Craftsmanship faces a lot of challenges with the rigid dimensions of Tiles. While technology seems to have favoured other types of structures more than thin-tile vaulting ones, it is still an essential asset to find solutions that empower the traditional know-how in building practice. Architecture as an act of design is not the main aim of this project. Rather, it seeks structures that result from, and are described by, simple in-situ applications in what can be outlined as self-generated structures. By hypothesising those structures to the inherent properties of their materials, finding simple in-situ solutions for compression based structures becomes the motor of grassroots local construction. This was also one of the Winning Projects at CEVISAMA 2017.
In the construction of Gaudi’s ruled-surfaced vaults, marrying the ruled surface logic with the string guide work system is an obvious example. No robotic arms or heavy machines were used but the everyday tools that vault makers had, i.e. strings. This simple technique was transformed to somewhat unprecedented tool for producing complex geometrical compositions.
The project is focused on thin-tile vaulting, the once prevalent and prospered construction system in Spain. By using technology as an analytic tool, thin-tile vaulting has many possibilities not only in places where materials are scarce but also in places where labour can be expensive. Thin-tile vaults are already known for requiring little or no formwork, but the reusability of guidework and formwork to generate multiple and different typologies of vaulting is yet to be explored.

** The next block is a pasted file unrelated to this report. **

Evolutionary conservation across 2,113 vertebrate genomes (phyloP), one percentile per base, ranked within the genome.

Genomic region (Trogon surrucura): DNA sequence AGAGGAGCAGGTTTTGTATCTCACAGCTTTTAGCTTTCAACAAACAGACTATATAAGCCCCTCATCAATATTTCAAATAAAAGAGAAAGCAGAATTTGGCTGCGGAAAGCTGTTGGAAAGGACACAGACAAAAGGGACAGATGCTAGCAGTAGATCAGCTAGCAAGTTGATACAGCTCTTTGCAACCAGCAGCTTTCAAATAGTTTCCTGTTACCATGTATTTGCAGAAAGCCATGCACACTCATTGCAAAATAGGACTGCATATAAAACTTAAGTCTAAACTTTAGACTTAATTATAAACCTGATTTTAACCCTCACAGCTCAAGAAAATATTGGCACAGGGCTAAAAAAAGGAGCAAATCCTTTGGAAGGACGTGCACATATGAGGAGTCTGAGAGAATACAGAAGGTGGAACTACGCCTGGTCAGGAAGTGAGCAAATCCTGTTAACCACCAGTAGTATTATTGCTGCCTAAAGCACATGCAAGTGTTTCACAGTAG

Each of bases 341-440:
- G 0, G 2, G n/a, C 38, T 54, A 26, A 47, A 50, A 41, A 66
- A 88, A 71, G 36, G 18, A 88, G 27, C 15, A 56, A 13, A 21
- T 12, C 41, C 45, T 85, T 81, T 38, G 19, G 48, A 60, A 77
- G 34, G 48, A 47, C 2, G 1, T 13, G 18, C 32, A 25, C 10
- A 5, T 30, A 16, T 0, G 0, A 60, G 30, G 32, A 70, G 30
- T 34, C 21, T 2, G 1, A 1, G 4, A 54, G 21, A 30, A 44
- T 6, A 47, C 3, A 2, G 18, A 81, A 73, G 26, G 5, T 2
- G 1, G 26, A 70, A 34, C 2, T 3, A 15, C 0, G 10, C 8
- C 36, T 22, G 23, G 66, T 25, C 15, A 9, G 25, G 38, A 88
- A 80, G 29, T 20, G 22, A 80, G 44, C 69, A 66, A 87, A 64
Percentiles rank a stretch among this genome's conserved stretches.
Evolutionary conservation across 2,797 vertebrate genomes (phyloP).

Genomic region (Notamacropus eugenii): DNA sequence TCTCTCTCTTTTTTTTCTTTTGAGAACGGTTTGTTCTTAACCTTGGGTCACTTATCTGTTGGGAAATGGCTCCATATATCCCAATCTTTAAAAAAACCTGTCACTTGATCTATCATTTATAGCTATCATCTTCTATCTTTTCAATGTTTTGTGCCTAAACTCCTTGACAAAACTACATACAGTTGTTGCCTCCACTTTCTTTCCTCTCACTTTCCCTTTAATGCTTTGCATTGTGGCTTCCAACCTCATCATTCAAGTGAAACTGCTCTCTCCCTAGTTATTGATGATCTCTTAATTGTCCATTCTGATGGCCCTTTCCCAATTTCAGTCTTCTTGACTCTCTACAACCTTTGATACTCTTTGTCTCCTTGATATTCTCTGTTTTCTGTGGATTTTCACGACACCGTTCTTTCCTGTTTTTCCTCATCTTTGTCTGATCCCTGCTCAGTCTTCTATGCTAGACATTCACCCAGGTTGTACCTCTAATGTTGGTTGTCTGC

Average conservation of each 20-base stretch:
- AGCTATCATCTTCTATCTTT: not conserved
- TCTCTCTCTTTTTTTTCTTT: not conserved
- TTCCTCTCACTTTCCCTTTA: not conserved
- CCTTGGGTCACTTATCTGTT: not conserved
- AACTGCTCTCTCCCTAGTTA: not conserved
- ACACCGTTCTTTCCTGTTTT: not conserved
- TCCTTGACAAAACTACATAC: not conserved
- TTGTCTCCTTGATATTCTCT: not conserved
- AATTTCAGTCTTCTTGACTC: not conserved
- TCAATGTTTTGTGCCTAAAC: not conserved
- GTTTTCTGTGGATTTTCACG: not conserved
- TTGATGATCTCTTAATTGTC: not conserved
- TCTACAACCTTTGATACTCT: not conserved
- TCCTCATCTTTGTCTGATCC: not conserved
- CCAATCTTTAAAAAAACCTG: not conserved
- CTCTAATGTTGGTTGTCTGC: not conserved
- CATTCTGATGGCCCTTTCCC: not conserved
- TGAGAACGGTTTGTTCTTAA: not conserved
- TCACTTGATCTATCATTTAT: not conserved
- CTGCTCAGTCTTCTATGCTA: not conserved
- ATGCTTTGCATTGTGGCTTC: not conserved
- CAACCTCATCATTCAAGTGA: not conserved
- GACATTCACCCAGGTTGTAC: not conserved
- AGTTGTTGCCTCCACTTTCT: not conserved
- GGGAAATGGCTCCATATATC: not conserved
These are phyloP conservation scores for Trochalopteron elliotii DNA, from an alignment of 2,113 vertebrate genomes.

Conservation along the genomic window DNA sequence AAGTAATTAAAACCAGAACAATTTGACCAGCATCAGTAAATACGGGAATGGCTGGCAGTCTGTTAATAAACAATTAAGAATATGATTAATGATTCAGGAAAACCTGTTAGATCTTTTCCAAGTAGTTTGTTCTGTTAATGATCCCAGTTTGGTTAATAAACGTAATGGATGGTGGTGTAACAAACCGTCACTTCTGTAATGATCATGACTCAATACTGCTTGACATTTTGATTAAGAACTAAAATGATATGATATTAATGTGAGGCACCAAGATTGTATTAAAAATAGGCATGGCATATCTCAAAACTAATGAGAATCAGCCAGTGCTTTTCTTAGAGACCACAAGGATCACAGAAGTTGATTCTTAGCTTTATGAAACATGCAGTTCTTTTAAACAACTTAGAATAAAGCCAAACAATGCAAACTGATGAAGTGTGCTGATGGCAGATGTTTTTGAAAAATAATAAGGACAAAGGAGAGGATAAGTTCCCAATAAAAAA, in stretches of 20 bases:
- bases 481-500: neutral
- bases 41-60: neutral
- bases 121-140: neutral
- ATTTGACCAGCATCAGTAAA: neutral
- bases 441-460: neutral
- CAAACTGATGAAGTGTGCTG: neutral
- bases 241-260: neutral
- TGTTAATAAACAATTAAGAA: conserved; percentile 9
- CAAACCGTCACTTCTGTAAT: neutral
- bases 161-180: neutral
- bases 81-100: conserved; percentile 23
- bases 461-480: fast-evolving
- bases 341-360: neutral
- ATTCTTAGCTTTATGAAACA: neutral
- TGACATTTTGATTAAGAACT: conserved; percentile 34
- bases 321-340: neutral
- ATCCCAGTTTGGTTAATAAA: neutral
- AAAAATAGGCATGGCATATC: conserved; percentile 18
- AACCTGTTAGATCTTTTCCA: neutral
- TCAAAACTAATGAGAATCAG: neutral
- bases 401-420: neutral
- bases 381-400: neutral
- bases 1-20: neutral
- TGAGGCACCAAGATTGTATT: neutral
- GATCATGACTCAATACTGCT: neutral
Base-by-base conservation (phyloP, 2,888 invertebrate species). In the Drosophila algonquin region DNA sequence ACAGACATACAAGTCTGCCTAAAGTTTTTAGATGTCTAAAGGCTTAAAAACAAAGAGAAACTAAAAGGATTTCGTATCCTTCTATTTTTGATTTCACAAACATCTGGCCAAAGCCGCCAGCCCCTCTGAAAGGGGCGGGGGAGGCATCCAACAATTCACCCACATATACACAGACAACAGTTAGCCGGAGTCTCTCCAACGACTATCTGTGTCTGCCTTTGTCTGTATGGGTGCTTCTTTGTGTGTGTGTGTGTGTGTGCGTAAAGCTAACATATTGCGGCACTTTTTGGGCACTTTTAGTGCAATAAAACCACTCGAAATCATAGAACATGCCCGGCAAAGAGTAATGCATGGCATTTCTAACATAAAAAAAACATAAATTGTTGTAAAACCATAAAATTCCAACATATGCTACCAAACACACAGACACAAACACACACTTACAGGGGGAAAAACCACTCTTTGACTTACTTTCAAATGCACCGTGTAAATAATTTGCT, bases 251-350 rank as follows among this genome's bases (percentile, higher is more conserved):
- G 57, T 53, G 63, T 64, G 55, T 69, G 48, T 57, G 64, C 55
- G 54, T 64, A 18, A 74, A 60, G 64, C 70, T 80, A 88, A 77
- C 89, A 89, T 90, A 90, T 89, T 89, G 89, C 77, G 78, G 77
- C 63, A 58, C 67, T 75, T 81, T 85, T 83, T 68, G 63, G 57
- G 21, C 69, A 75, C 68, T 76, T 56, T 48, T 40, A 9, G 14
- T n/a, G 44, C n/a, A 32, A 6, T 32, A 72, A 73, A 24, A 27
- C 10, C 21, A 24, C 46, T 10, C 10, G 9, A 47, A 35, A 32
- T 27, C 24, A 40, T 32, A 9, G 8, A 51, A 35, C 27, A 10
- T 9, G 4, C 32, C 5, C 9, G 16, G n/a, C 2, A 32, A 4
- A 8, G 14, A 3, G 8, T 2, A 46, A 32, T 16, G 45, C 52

The example this project is the case of transitional housing for internally displaced persons in the north of Syria, where, other than the local materials, thin-tile vaulting can be one feasible solution. It is not only necessary to reduce the amount of formwork but also to give more freedom of having several vaults typologies by using the same guidework systems.
As part of this project, three vaults were built in July 2016 to test the bending bamboo system. The bending behaviour was calculated, so the changes in stiffness of the strip obliged the bamboo to bend in a structural shape of a parabolic arch. Eventually, the waste materials of formwork and guide work where only the tape we use to fix the bamboo strips together, the strips themselves were returned to the material workshop almost as usable as we first took them.
Project: IN-SITU: Tools and Technology in Traditional Architecture
Designed by- M Wesam Al Asali